Our journey began as we departed for Seoul en route to Hanoi, Vietnam. The fourteen hour flights was long but after three movies and a sleeping pill we arrived at our interim destination feeling relatively refreshed. After searching for our connecting flight we found that typhoon Kalmaegi proceeded us and was bearing down on Hanoi. Given the circumstances our flight was cancelled and we got to enjoy an unexpected overnight in Seoul. It worked out pretty well and gave a chance to get over our jetlag before catching a morning flight to Hanoi. After a 4AM wake-up call we regrouped and headed back out to the airport. Destination Hanoi!
The first part of our trip was part of an AMA Waterways Mekong cruise tour. Even with the flight cancellations we were met at the airport and transferred the luxurious Sofitel Metropole Hotel. Built in classic French colonial style this property features beautiful rooms and exceptional service. Located in the heart of the city’s French Quarter the Metropole is an oasis amidst the bustling and frenetic city. Hanoi is one of the oldest cities in SE Asia and it just recently celebrated its 1000 anniversary. Hanoi literally translate as “Ascending Dragon”.
Even though we arrived a day late, our guides made sure that we got to see most of the highlights of this beautiful city. After checking in we met our group for a motorcoach tour which included Ho Chi MInh’s mausoleum, the temple and Ho Lo Prison. Unfortunately the mausoleum was closed for maintenance so we could only view the exterior as we started to learn about Vietnam’s history. We then went to the Temple of Literature. Established in 1070 and founded to honor Confucius, the Temple of Literature is one of the oldest structures in Hanoi. It is made up of five courtyards and served as a center of higher learning for more than seven centuries. The tour ended a Ho Lo Prison. Ho Lo Prison was first used by the French colonists in Vietnam for political prisoners and later by North Vietnam for prisoners during the Vietnam war. Ho Lo Prison became know to Americans as the Hanoi Hilton.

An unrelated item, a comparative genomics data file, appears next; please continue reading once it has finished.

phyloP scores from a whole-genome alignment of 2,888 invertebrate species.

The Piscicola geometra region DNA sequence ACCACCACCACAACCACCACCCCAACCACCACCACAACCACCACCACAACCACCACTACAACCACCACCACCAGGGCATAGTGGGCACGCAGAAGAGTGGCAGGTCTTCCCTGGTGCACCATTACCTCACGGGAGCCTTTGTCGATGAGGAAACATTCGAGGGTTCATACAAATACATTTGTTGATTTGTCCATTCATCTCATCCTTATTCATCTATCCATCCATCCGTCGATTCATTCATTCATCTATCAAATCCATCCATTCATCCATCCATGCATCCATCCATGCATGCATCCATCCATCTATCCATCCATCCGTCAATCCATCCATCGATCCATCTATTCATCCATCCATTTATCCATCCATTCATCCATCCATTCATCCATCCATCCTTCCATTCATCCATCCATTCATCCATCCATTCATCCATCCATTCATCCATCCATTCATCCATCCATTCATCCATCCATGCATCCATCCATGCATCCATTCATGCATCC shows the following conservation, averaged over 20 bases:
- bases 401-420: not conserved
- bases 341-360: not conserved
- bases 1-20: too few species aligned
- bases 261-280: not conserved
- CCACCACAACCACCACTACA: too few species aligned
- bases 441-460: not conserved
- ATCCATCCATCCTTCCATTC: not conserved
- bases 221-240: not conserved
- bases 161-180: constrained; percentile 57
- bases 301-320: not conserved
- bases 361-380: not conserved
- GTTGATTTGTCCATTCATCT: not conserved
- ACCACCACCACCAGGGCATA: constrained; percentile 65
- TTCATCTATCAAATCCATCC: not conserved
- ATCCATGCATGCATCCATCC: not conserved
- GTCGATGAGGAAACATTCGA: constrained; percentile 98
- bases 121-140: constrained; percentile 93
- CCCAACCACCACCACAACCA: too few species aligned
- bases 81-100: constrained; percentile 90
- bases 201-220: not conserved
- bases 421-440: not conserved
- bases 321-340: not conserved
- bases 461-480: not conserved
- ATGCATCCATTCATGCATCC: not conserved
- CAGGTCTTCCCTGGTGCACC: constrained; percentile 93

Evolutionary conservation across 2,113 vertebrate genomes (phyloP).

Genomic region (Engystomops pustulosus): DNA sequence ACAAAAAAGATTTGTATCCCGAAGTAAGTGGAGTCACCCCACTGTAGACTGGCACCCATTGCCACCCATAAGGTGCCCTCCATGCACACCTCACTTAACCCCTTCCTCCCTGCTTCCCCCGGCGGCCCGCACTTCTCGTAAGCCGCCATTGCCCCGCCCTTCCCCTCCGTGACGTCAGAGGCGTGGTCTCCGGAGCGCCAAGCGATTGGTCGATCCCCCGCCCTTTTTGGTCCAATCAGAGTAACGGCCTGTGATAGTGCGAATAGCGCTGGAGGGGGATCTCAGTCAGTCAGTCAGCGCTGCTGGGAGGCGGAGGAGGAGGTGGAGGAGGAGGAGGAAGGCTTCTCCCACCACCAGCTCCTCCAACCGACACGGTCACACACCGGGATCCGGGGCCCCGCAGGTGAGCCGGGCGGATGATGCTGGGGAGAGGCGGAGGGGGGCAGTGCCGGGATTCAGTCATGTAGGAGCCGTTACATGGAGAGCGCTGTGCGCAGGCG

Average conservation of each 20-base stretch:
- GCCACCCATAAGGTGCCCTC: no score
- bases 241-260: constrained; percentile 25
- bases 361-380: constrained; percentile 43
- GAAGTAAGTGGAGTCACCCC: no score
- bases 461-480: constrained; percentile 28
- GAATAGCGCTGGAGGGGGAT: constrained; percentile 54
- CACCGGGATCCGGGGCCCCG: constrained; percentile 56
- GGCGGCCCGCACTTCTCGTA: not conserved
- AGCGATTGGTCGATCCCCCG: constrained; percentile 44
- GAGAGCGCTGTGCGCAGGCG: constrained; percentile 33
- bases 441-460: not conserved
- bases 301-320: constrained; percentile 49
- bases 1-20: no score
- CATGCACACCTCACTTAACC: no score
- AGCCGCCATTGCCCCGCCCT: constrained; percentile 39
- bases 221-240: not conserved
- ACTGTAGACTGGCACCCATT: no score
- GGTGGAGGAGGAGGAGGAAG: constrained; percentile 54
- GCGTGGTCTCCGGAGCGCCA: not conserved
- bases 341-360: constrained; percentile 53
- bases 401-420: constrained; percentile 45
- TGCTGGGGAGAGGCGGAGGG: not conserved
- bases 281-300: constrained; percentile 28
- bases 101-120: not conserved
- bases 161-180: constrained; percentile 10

The traffic in Hanoi is crazy and after taking a rickshaw ride through the city you may say that it is an understatement . The rickshaw ride was wild. Thousands of mopeds, cars and busses all speeding along in every direction at once with no lights or stop signs and amazingly no accidents. It takes a while to master the art of crossing the street as a pedestrian. The key is to walk slowly across the street without stopping or going backward. Amazingly the traffic simply goes around you. The final part of the tour was to see a traditional water puppet show which tells the story of ancient Vietnamese folklore through vibrant, animated puppets and traditional music.
Our long and exciting day was followed by dinner at a restaurant called Cao Go where we enjoyed a traditional Vietnamese meal overlooking the Hoan Kiem Lake before falling into our oh so comfortable beds back at the Metropole.